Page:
Third one-day international, Old Trafford: England 214-9 (49.1 overs) beat Australia 212 (46 overs) by one wicket.England’s cricketers somehow held their nerve to wrap up an unassailable 3-0 lead with two matches to come in their ODI series against Australia.
After Graeme Swann’s 4 for 37 had limited the Aussies to an eminently gettable 212, England had at one stage been coasting to victory on 185 for 3 with eight-and-a-half overs in hand, but a sensational collapse of six wickets for 18 in 38 balls meant their victory bunting had been somewhat frayed around the edges by the time Tim Bresnan slashed two desperate boundaries in the space of three deliveries to seal a one-wicket victory with five balls to spare.
The catalyst for the collapse was the dismissal of Eoin Morgan, England’s star finisher from the first two games at the Rose Bowl and Cardiff. He had joined forces with his captain, Andrew Strauss, to take England to the brink of a thumping victory when he swatted a tame pull to midwicket off Steven Smith to give Australia a sniff of an opening. Seven balls later, and with his fourth ODI century there for the taking, Strauss edged Ryan Harris with 24 still needed from 44 balls, whereupon Luke Wright hoisted Smith to long-off for a third-ball duck.
With Shaun Tait, Australia’s Twenty20 shock-jock, still lurking, England now knew they were in for a torrid finale. Playing in his first ODI since February 2009, and touching 95mph in five searing two-over spells, Tait had commanded instant respect from his opponents by yorking Craig Kieswetter for a first-ball duck, before returning in the 13th over to extract Kevin Pietersen via a sharp caught-and-bowled. His last hurrah yielded the wicket of Michael Yardy, who flashed a loose edge to the keeper, and at 197 for 7, the innings was officially on the ropes.
Graeme Swann scratched around for 1 from 10 balls before Doug Bollinger plucked out his off stump with 10 runs still needed from 17 balls, and an Old Trafford crowd that had been finding some solace in the exploits of their cricketers had been stunned into total silence. With the ball reverse-swinging and Bollinger bowling with immaculate discipline, he restricted Stuart Broad to four dot balls in a row before swinging the last ball of his spell, a perfect yorker, through his defences to complete figures for 3 for 20 in 10 overs. Bresnan, however, kept his cool even as the asking rate dipped to a run a ball, and picked the right deliveries – a hint of width from Harris and Hopes respectively – to mow the winning boundaries through the off side.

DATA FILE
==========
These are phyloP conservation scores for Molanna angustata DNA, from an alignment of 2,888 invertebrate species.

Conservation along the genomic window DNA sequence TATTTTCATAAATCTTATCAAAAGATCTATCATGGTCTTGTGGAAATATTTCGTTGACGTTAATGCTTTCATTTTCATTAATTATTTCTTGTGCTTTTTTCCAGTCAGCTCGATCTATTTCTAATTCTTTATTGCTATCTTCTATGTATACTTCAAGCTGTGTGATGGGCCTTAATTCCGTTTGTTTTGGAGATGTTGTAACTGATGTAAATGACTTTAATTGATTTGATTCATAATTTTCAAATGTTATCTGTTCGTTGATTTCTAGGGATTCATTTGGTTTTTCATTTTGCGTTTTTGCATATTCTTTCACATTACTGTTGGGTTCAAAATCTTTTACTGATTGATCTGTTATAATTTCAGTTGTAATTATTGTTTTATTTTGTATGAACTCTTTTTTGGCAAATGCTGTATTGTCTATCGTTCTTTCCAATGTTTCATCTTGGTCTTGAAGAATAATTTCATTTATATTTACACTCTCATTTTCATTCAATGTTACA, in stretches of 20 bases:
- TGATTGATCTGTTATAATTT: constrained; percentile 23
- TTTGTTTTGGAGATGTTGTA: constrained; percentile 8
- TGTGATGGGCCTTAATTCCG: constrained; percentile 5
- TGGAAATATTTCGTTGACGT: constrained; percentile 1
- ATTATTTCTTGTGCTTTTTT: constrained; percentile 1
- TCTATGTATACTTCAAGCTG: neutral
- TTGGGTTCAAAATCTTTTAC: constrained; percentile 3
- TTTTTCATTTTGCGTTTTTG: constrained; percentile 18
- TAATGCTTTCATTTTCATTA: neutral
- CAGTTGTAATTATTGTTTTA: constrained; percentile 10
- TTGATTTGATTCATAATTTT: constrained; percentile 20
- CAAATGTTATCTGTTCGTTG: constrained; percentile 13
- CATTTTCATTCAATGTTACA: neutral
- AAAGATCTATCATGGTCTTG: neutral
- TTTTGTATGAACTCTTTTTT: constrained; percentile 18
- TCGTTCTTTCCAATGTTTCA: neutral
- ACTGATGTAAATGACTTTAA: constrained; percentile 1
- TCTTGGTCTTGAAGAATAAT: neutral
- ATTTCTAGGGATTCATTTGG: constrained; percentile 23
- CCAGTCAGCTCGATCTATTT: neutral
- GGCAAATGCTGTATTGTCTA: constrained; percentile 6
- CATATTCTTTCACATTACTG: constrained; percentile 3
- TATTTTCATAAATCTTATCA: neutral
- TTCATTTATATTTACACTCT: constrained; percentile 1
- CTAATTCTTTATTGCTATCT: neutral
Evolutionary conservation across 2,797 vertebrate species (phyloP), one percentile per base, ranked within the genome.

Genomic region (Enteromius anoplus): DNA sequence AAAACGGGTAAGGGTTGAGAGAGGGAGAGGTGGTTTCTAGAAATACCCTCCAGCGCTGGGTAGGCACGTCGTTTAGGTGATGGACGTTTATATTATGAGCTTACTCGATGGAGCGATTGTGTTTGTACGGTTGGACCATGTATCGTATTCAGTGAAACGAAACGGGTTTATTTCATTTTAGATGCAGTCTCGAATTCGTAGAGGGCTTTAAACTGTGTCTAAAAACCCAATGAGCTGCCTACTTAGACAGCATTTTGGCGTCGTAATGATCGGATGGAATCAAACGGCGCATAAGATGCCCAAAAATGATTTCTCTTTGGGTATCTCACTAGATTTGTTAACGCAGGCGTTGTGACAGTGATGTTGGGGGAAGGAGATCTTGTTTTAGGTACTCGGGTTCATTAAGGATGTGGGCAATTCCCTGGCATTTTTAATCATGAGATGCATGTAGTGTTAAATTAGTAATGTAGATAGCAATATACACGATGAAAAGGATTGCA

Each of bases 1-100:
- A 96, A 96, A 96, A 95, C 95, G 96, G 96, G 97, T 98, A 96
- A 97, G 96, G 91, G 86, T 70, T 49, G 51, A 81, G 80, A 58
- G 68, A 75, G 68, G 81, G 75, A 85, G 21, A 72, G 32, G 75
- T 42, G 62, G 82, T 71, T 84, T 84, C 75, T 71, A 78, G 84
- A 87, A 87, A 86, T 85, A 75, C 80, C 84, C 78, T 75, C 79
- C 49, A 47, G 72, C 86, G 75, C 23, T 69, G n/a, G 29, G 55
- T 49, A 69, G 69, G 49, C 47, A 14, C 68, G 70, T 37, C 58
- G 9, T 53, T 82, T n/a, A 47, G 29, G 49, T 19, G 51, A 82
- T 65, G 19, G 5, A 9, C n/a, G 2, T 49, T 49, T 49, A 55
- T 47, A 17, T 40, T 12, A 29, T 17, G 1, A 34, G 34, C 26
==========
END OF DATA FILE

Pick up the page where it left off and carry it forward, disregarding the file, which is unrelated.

Their fumbling finale notwithstanding, it was another impressive effort from England, for whom victory over Australia can never be taken lightly. After winning the toss and bucking convention by bowling first on a baking hot day, the key aspect of the triumph was the speed with which they adjusted their gameplan in the field. With the exception of James Anderson, who wrapped up the tail for figures of 3 for 22, England’s seamers had an off-day, with Bresnan proving especially hittable on a pacy surface. But the slow-bowling contingent was on hand to bail the side out. Swann, Yardy and the rarely-used Paul Collingwood produced combined figures of 6 for 103 in 25 overs, and it was that intervention that crushed Australia’s bid for momentum in the middle part of their innings.
Paine, who made 44 from 48 balls, had kickstarted Australia’s innings with four fours in six balls off Bresnan, while Luke Wright’s solitary over was dispatched for 14 by Watson, including a mown six over midwicket and a firm clip through the leg-side. But Yardy’s introduction in the 14th over paid dividends from his third delivery, as Paine was beaten by the angle and nailed plumb in front of middle stump. Then, two balls after the drinks break, Ricky Ponting was suckered by a ripping delivery from Swann that turned way down the leg-side and was expertly gathered by Craig Kieswetter, who whipped off the bails to send Australia’s captain on his way for 3 from 18 balls.
Watson duly completed his second half-century in consecutive innings, but not for the first time in his career, he was unable to convert his start. On 61 from 76 balls, he attempted a sweep at Swann but failed to take his extra bounce into account, and Strauss at square leg clung onto a dollied top-edge. The same combination then accounted for Cameron White eight overs later – but this time it required a sharp piece of work from Strauss who stooped low to his left to snaffle a full-blooded sweep.
The off-colour Michael Clarke nibbled along to 33 from 54 balls before hoisting Swann to wide mid-off, before Collingwood’s offcutters bowled Hussey, via a faint inside-edge, for a run-a-ball 21. At 183 for 6, Strauss then returned to his seamers to apply the coup de grace: James Hopes wafted a slow bouncer from Anderson onto his stumps for 7, before Ryan Harris spliced an attempted pull off Broad to Strauss at midwicket, who completed his third catch of the innings. Steven Smith was then pinned lbw on the back heel by Anderson for 20, who wrapped up excellent figures of 3 for 22 in eight overs by yorking Bollinger in the same over.
Until the twist in the tale, the second half of the match belonged to Strauss, who boxed himself off from the cheers and groans from the football-watchers in the hospitality suites to produce the sort of innings which not only justifies his retention as England’s 50-overs captain but entirely quashes the debate about his role. He made 87 from 121 balls to break the back of the run-chase in the unflappable manner that he brings to all of his best performances, and while he was unable to see the innings to its conclusion, he wasn’t alone in that. If England were in danger of getting complacent about their current run of success, this was just the sort of scare to bring their one-day challenge back into full focus.